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Osteoporosis, Breast cancer survivors, Transtheoretical Model, Progressive strength weight training



  1. Ott, Carol D.
  2. Lindsey, Ada M.
  3. Waltman, Nancy L.
  4. Gross, Gloria J.
  5. Twiss, Janice J.
  6. Berg, Kris
  7. Brisco, Patricia L.
  8. Henricksen, Sharon


INTRODUCTION/PURPOSE: Many women who have been treated for breast cancer are at increased risk for bone loss. Strength/weight training exercises (SWTE) may be effective in preventing bone loss and subsequent fractures. The purpose of this exploratory study was to examine psychological factors (self-efficacy, perceived benefits vs. costs, and processes of change) and their relationship to adherence and progression in use of heavier weights in breast cancer survivors (BCS).


SAMPLE: Twenty-three BCS with mean age of 54.8 (SD = 7.2) years, mean time since menopause of 5.8 (SD = 5.3) years, and mean time since cancer treatment completion of 4.1 (SD = 3.0) years.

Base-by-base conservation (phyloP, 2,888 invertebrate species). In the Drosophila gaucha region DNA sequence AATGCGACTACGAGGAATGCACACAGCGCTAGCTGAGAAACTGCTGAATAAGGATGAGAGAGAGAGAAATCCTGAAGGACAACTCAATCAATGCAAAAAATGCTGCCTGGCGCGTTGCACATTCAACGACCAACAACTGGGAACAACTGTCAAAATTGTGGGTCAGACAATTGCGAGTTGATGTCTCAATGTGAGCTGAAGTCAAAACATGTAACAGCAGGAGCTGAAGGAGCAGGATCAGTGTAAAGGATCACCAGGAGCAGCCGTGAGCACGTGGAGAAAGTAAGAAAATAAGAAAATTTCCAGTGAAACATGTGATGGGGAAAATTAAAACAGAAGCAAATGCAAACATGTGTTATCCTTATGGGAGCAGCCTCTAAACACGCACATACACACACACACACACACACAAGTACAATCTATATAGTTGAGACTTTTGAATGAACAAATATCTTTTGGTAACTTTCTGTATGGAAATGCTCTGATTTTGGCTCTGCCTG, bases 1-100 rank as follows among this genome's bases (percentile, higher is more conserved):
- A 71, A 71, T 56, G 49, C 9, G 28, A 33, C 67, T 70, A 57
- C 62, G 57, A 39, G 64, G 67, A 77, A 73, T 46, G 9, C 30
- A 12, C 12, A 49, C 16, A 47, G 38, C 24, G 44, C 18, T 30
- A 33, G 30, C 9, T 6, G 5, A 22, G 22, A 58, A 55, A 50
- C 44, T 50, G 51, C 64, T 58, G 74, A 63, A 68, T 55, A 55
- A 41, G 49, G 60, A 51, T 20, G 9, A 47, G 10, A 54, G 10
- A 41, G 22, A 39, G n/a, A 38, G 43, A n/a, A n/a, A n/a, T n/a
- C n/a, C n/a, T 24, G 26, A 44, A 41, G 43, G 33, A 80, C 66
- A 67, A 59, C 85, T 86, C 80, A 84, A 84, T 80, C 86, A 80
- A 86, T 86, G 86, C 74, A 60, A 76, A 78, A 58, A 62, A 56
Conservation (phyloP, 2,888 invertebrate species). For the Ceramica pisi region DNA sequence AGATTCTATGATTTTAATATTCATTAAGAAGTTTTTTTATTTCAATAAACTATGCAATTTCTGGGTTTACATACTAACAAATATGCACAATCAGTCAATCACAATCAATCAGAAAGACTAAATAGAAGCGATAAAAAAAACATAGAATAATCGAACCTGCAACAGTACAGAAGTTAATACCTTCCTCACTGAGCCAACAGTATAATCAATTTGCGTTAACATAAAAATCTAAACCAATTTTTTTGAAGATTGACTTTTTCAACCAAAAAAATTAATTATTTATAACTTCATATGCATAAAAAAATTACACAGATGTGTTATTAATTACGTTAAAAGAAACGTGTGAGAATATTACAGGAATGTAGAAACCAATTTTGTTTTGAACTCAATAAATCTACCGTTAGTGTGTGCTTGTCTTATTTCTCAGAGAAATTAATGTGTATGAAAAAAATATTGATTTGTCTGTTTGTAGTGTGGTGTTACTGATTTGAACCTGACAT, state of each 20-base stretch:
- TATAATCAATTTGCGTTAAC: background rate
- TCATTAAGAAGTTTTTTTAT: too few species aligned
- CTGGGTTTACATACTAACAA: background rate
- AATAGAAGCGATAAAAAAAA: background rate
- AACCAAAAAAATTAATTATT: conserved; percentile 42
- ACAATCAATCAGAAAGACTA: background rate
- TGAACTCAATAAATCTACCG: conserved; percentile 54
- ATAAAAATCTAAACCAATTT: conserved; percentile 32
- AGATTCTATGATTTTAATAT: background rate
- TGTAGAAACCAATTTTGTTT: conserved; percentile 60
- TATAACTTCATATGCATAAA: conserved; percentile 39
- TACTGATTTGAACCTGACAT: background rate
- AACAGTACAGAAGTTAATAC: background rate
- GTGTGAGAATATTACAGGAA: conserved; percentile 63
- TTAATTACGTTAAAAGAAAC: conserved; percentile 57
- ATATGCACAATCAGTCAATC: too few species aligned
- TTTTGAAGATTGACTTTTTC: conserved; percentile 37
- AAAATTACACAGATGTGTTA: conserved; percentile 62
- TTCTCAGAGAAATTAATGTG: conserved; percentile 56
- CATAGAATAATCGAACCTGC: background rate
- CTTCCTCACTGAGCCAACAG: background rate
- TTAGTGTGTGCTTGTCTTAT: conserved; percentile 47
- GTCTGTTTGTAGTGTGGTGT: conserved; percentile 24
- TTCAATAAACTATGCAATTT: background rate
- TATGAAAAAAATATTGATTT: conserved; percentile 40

METHODS: Exploratory one-group design with multicomponent intervention inclusive of medication, calcium with vitamin D supplement, and home-based SWTE with facilitative strategies by nurses and personal exercise trainers based on the Transtheoretical Model.


FINDINGS: BCS doing SWTE for 6 months: (1) maintain a high level of self-efficacy, (2) perceive increasing benefits for 6 months, (3) use cognitive processes more frequently than behavioral ones, (4) were highly adherent to the SWTE, and (5) demonstrate that behavioral processes are positively related to increase in pounds lifted.


DISCUSSION/CLINICAL IMPLICATIONS: Larger randomized trials studies are needed to determine the most effective strategies for assuring adherence to and progression of SWTE in this population at risk for osteoporosis.